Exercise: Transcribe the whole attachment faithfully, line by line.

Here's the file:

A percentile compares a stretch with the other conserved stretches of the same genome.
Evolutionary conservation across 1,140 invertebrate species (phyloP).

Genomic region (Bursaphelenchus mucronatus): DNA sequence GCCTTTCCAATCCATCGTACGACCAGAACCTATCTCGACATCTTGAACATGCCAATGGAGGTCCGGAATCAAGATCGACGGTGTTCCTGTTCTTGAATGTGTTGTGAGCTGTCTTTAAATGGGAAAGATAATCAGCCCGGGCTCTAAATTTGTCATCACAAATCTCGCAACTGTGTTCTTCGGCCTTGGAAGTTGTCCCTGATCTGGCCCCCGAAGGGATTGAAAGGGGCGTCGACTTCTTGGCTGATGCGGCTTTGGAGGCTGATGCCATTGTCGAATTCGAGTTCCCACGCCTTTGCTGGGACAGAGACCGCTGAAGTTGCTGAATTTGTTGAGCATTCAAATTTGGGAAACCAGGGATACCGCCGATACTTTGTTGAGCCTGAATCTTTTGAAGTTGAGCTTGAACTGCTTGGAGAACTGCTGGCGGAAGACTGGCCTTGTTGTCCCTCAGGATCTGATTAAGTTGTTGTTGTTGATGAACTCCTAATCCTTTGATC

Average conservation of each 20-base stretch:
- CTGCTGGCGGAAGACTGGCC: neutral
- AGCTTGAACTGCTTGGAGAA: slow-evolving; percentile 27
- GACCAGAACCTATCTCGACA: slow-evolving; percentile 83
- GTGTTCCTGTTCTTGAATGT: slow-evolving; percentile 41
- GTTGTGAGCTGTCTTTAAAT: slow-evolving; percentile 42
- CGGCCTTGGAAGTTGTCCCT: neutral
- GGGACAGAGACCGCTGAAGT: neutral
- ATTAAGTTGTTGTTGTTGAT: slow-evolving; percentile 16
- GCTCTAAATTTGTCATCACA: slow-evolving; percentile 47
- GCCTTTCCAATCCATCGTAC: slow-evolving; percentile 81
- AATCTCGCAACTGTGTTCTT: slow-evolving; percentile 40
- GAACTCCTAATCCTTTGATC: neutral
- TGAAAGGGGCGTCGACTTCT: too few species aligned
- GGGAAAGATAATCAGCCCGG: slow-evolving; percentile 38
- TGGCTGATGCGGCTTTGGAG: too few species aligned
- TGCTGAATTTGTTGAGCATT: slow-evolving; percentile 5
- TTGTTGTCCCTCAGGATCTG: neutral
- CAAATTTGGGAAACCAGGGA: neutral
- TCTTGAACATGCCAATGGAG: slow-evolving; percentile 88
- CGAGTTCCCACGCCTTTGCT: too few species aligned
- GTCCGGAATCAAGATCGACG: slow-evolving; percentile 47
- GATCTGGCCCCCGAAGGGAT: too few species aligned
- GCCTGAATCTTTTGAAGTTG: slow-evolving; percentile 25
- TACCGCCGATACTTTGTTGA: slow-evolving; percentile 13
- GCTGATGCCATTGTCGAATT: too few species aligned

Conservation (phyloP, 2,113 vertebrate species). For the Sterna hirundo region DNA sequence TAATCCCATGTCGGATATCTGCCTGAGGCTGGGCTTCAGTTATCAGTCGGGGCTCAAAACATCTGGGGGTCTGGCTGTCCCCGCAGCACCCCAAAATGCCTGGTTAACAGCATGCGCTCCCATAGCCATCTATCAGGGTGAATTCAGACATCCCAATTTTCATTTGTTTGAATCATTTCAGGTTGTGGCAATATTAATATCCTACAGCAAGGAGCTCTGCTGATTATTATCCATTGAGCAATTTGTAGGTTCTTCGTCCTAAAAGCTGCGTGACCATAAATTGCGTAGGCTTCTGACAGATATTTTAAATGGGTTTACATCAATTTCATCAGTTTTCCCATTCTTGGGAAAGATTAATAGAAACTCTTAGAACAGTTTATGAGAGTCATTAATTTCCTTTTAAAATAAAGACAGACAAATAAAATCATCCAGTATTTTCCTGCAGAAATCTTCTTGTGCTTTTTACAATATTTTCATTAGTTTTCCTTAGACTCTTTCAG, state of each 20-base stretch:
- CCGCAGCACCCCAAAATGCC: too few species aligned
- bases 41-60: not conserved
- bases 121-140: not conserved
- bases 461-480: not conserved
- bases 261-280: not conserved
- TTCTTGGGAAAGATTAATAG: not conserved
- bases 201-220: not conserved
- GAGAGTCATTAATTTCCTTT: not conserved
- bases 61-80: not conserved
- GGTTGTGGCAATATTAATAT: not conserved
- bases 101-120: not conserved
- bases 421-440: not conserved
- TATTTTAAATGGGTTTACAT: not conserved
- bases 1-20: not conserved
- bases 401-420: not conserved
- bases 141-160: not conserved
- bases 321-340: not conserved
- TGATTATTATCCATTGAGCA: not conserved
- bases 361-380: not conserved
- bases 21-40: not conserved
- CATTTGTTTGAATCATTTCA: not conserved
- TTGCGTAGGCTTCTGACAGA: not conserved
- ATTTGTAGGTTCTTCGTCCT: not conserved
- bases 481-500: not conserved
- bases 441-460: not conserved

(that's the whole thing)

A percentile compares a stretch with the other conserved stretches of the same genome.
Evolutionary conservation across 1,140 invertebrate species (phyloP).

Genomic region (Bursaphelenchus mucronatus): DNA sequence GCCTTTCCAATCCATCGTACGACCAGAACCTATCTCGACATCTTGAACATGCCAATGGAGGTCCGGAATCAAGATCGACGGTGTTCCTGTTCTTGAATGTGTTGTGAGCTGTCTTTAAATGGGAAAGATAATCAGCCCGGGCTCTAAATTTGTCATCACAAATCTCGCAACTGTGTTCTTCGGCCTTGGAAGTTGTCCCTGATCTGGCCCCCGAAGGGATTGAAAGGGGCGTCGACTTCTTGGCTGATGCGGCTTTGGAGGCTGATGCCATTGTCGAATTCGAGTTCCCACGCCTTTGCTGGGACAGAGACCGCTGAAGTTGCTGAATTTGTTGAGCATTCAAATTTGGGAAACCAGGGATACCGCCGATACTTTGTTGAGCCTGAATCTTTTGAAGTTGAGCTTGAACTGCTTGGAGAACTGCTGGCGGAAGACTGGCCTTGTTGTCCCTCAGGATCTGATTAAGTTGTTGTTGTTGATGAACTCCTAATCCTTTGATC

Average conservation of each 20-base stretch:
- CTGCTGGCGGAAGACTGGCC: neutral
- AGCTTGAACTGCTTGGAGAA: slow-evolving; percentile 27
- GACCAGAACCTATCTCGACA: slow-evolving; percentile 83
- GTGTTCCTGTTCTTGAATGT: slow-evolving; percentile 41
- GTTGTGAGCTGTCTTTAAAT: slow-evolving; percentile 42
- CGGCCTTGGAAGTTGTCCCT: neutral
- GGGACAGAGACCGCTGAAGT: neutral
- ATTAAGTTGTTGTTGTTGAT: slow-evolving; percentile 16
- GCTCTAAATTTGTCATCACA: slow-evolving; percentile 47
- GCCTTTCCAATCCATCGTAC: slow-evolving; percentile 81
- AATCTCGCAACTGTGTTCTT: slow-evolving; percentile 40
- GAACTCCTAATCCTTTGATC: neutral
- TGAAAGGGGCGTCGACTTCT: too few species aligned
- GGGAAAGATAATCAGCCCGG: slow-evolving; percentile 38
- TGGCTGATGCGGCTTTGGAG: too few species aligned
- TGCTGAATTTGTTGAGCATT: slow-evolving; percentile 5
- TTGTTGTCCCTCAGGATCTG: neutral
- CAAATTTGGGAAACCAGGGA: neutral
- TCTTGAACATGCCAATGGAG: slow-evolving; percentile 88
- CGAGTTCCCACGCCTTTGCT: too few species aligned
- GTCCGGAATCAAGATCGACG: slow-evolving; percentile 47
- GATCTGGCCCCCGAAGGGAT: too few species aligned
- GCCTGAATCTTTTGAAGTTG: slow-evolving; percentile 25
- TACCGCCGATACTTTGTTGA: slow-evolving; percentile 13
- GCTGATGCCATTGTCGAATT: too few species aligned

Conservation (phyloP, 2,113 vertebrate species). For the Sterna hirundo region DNA sequence TAATCCCATGTCGGATATCTGCCTGAGGCTGGGCTTCAGTTATCAGTCGGGGCTCAAAACATCTGGGGGTCTGGCTGTCCCCGCAGCACCCCAAAATGCCTGGTTAACAGCATGCGCTCCCATAGCCATCTATCAGGGTGAATTCAGACATCCCAATTTTCATTTGTTTGAATCATTTCAGGTTGTGGCAATATTAATATCCTACAGCAAGGAGCTCTGCTGATTATTATCCATTGAGCAATTTGTAGGTTCTTCGTCCTAAAAGCTGCGTGACCATAAATTGCGTAGGCTTCTGACAGATATTTTAAATGGGTTTACATCAATTTCATCAGTTTTCCCATTCTTGGGAAAGATTAATAGAAACTCTTAGAACAGTTTATGAGAGTCATTAATTTCCTTTTAAAATAAAGACAGACAAATAAAATCATCCAGTATTTTCCTGCAGAAATCTTCTTGTGCTTTTTACAATATTTTCATTAGTTTTCCTTAGACTCTTTCAG, state of each 20-base stretch:
- CCGCAGCACCCCAAAATGCC: too few species aligned
- bases 41-60: not conserved
- bases 121-140: not conserved
- bases 461-480: not conserved
- bases 261-280: not conserved
- TTCTTGGGAAAGATTAATAG: not conserved
- bases 201-220: not conserved
- GAGAGTCATTAATTTCCTTT: not conserved
- bases 61-80: not conserved
- GGTTGTGGCAATATTAATAT: not conserved
- bases 101-120: not conserved
- bases 421-440: not conserved
- TATTTTAAATGGGTTTACAT: not conserved
- bases 1-20: not conserved
- bases 401-420: not conserved
- bases 141-160: not conserved
- bases 321-340: not conserved
- TGATTATTATCCATTGAGCA: not conserved
- bases 361-380: not conserved
- bases 21-40: not conserved
- CATTTGTTTGAATCATTTCA: not conserved
- TTGCGTAGGCTTCTGACAGA: not conserved
- ATTTGTAGGTTCTTCGTCCT: not conserved
- bases 481-500: not conserved
- bases 441-460: not conserved